Browser is one of the most used applications on computers, and frequently accessed app on tablets and phones. It has become a universal tool for everything from banking to social media and other cloud services. Browsers provide plenty of information to the web sites you visit (that’s how the internet works), but web pages can also insert extra trackers to visitors’ browsers. Most data leaks and trackers in browsers can be prevented. Here’s how to do it.
The reason why browser applications may leak your private data to a number of ad brokers and businesses that build personal profiles is money. Browser developers can directly use the collected data for their own business (as Google does with Chrome) or sell personal data to other businesses.
You can also check how your favorite browser ranks in EFF’s privacy test.
We didn’t create our own browser testing system, but analyzed a number of tests conducted recently. All the results point to the same direction: two browsers stand out in the crowd when privacy is considered. They are:
Other browser that rank high in privacy are Librewolf and Tor. Librewolf is a relatively new browser product that was built on the code derived from Firefox, and by tweaking its privacy features. Tor is a special browser for people who know what they are doing. It was made to hide the identities, or IP addresses, of users. Tor achieves this by creating an extra network layer that routes users’ traffic via additional nodes. It makes internet access appear slower for the user, but achieves its goal.
Secure email and VPN vendor has reviewed four top browsers here, and a tech publication provides tips for additional plugins that can be installed to the best browsers.
Even the most private browsers provide data to web sites you visit. Pieces of information, like your internet address (IP address), operating system, browser version, screen size are always received by a web site you access. These pieces of data are normally used by web sites to display pages correctly. For instance, the IP address can be hidden with a VPN or proxy service.
Now, you might ask where are the popular browsers that almost everyone is using? Where is Google Chrome, Apple Safari, or Microsoft Edge? Well, according to multiple test sets, these browsers are among the worst for privacy.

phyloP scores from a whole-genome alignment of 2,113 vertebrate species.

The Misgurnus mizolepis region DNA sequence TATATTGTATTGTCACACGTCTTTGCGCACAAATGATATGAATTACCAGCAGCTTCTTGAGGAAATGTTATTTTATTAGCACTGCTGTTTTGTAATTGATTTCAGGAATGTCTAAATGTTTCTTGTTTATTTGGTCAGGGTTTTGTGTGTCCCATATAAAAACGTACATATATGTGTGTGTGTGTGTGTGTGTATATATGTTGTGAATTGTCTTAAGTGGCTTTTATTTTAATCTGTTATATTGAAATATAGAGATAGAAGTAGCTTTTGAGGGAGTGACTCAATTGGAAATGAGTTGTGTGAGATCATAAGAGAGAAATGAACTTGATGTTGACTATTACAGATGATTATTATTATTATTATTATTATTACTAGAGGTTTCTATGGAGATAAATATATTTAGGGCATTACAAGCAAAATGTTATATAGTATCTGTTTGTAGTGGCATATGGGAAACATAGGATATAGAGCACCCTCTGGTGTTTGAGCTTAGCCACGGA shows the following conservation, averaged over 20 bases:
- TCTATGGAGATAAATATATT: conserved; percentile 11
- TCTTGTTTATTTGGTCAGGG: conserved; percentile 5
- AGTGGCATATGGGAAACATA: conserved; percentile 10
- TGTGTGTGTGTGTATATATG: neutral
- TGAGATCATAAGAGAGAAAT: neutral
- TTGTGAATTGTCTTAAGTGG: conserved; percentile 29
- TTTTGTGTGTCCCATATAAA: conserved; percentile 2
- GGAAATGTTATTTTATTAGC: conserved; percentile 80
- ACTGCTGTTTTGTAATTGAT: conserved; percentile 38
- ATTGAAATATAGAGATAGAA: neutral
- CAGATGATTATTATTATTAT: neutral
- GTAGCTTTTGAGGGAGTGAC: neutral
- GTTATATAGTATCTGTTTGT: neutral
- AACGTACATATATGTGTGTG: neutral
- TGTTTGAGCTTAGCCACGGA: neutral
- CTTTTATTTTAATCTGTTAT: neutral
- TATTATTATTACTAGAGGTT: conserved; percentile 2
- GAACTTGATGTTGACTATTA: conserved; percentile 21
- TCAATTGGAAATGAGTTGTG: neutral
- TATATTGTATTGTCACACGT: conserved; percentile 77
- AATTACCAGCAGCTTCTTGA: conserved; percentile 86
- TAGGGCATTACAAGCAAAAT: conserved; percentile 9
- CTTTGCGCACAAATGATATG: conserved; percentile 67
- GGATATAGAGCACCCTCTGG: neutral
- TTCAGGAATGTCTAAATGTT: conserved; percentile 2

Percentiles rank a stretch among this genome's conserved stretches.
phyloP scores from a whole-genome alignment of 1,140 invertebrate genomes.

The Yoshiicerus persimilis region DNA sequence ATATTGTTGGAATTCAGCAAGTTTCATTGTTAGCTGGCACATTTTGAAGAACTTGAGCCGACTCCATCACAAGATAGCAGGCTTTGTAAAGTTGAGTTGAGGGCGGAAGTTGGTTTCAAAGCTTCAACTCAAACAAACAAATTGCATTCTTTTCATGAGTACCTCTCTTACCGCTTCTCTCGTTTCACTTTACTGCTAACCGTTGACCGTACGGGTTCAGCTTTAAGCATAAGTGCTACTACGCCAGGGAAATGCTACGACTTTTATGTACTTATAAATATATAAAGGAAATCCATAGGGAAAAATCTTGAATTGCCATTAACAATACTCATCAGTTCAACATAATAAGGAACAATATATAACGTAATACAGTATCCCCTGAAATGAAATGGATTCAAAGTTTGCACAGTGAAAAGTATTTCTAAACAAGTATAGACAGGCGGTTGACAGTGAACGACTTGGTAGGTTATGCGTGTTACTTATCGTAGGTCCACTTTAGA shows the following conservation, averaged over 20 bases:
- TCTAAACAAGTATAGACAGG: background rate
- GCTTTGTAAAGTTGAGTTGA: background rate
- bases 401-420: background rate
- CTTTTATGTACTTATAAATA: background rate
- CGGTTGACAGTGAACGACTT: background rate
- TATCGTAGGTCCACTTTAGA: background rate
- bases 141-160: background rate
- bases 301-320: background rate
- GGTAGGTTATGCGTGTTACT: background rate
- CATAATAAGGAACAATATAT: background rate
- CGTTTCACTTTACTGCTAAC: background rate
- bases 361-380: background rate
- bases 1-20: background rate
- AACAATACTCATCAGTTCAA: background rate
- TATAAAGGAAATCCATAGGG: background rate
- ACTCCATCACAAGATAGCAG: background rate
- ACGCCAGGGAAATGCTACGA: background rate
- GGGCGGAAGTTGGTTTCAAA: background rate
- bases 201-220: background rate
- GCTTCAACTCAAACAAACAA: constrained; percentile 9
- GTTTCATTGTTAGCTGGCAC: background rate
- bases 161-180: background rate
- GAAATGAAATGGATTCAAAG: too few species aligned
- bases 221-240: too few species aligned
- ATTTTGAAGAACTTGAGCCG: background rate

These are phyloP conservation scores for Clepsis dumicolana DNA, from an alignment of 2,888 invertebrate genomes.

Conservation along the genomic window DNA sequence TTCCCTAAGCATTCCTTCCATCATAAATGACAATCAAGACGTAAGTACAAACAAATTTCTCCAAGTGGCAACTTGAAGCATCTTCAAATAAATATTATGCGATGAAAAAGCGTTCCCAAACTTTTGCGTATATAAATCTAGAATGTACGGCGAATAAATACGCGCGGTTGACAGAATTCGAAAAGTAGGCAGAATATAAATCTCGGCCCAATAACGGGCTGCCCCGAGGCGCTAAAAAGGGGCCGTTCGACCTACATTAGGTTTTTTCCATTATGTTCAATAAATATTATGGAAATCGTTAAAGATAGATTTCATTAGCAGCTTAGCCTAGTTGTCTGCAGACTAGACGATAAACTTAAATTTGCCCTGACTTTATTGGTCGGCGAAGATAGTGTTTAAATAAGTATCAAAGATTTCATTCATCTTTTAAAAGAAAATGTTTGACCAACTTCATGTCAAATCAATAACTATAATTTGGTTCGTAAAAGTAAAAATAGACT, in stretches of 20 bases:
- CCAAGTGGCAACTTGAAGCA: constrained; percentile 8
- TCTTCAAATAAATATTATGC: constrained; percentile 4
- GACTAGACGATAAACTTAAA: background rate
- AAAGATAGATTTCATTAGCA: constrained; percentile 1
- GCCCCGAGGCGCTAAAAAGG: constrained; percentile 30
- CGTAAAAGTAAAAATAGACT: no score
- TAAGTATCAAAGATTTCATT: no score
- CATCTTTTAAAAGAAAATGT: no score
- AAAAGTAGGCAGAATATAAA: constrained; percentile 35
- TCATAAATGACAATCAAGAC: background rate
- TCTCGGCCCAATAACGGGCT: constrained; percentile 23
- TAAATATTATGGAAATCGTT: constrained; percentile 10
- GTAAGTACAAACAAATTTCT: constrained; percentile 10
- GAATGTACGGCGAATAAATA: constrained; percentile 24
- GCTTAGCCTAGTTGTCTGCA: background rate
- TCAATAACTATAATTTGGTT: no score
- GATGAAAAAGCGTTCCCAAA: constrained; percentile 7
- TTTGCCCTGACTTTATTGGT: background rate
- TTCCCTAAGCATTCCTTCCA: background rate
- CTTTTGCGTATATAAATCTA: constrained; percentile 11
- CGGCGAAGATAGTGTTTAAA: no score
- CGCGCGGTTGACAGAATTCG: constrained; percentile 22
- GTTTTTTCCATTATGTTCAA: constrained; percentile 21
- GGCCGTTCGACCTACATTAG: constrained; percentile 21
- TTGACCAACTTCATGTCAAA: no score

Chrome browser, especially on a phone or tablet, is notorious for its data collection and tracking. Chrome has been caught out sending personal data all through the night to the headquarters. No wonder batteries dry out sooner than we would want. Both Safari and Edge are improving their privacy features, but the fact is that the tech companies want the data for their product and business purposes, even if they wouldn’t sell it to third parties.
Which browser to choose? Firefox or Brave?
Choose both. The reason to use both browsers is to increase security. Assign specific tasks for each browser. For instance, do all your banking, email, and other sensitive tasks in browser A. Dedicate browser B for social media and other cloud services that are not critical to you. A detailed description of this technique can be viewed in this article.
Here is a 30 minute video by The New Oil that explains how to get started both with Brave and Firefox by turning the essential security and privacy switches to their protective positions.
One more thing. Software products are constantly under development. Security updates are applied, new features are created, and business managers push for options that generate revenue. Things change. Brave and Firefox are the top choices at the moment, but even they have made mistakes with privacy. They have corrected their mistakes, and both have credible long-term strategies.
This means that even though you might have the best product now, everyone has to keep up-to-date with browsers, and with cyber privacy and security in general.
Header image by Privacytests.org.